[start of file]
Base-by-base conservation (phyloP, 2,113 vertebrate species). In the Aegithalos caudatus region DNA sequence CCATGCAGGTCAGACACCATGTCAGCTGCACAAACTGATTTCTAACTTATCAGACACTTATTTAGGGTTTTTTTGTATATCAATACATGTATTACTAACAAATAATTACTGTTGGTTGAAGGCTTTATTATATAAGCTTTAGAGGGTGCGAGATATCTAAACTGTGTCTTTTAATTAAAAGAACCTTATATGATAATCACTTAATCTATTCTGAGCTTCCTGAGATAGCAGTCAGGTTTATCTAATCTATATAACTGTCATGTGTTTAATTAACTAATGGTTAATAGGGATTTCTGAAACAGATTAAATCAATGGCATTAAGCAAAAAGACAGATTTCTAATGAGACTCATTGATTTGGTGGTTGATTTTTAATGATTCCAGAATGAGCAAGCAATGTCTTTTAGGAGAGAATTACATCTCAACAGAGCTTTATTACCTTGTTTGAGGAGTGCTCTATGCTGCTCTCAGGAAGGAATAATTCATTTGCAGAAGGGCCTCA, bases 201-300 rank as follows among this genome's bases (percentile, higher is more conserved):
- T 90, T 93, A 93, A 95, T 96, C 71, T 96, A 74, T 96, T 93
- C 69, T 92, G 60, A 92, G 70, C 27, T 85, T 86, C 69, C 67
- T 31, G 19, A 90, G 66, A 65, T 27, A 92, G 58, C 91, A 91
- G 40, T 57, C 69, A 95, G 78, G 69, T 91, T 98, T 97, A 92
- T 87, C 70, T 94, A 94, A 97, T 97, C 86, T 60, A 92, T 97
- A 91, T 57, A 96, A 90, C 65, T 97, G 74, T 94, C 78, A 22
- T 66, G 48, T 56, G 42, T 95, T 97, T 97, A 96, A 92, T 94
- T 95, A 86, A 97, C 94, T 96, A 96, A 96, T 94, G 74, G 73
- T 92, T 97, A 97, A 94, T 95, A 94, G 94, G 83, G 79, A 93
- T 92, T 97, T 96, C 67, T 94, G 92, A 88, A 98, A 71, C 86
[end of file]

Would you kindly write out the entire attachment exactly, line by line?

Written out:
Base-by-base conservation (phyloP, 2,113 vertebrate species). In the Aegithalos caudatus region DNA sequence CCATGCAGGTCAGACACCATGTCAGCTGCACAAACTGATTTCTAACTTATCAGACACTTATTTAGGGTTTTTTTGTATATCAATACATGTATTACTAACAAATAATTACTGTTGGTTGAAGGCTTTATTATATAAGCTTTAGAGGGTGCGAGATATCTAAACTGTGTCTTTTAATTAAAAGAACCTTATATGATAATCACTTAATCTATTCTGAGCTTCCTGAGATAGCAGTCAGGTTTATCTAATCTATATAACTGTCATGTGTTTAATTAACTAATGGTTAATAGGGATTTCTGAAACAGATTAAATCAATGGCATTAAGCAAAAAGACAGATTTCTAATGAGACTCATTGATTTGGTGGTTGATTTTTAATGATTCCAGAATGAGCAAGCAATGTCTTTTAGGAGAGAATTACATCTCAACAGAGCTTTATTACCTTGTTTGAGGAGTGCTCTATGCTGCTCTCAGGAAGGAATAATTCATTTGCAGAAGGGCCTCA, bases 201-300 rank as follows among this genome's bases (percentile, higher is more conserved):
- T 90, T 93, A 93, A 95, T 96, C 71, T 96, A 74, T 96, T 93
- C 69, T 92, G 60, A 92, G 70, C 27, T 85, T 86, C 69, C 67
- T 31, G 19, A 90, G 66, A 65, T 27, A 92, G 58, C 91, A 91
- G 40, T 57, C 69, A 95, G 78, G 69, T 91, T 98, T 97, A 92
- T 87, C 70, T 94, A 94, A 97, T 97, C 86, T 60, A 92, T 97
- A 91, T 57, A 96, A 90, C 65, T 97, G 74, T 94, C 78, A 22
- T 66, G 48, T 56, G 42, T 95, T 97, T 97, A 96, A 92, T 94
- T 95, A 86, A 97, C 94, T 96, A 96, A 96, T 94, G 74, G 73
- T 92, T 97, A 97, A 94, T 95, A 94, G 94, G 83, G 79, A 93
- T 92, T 97, T 96, C 67, T 94, G 92, A 88, A 98, A 71, C 86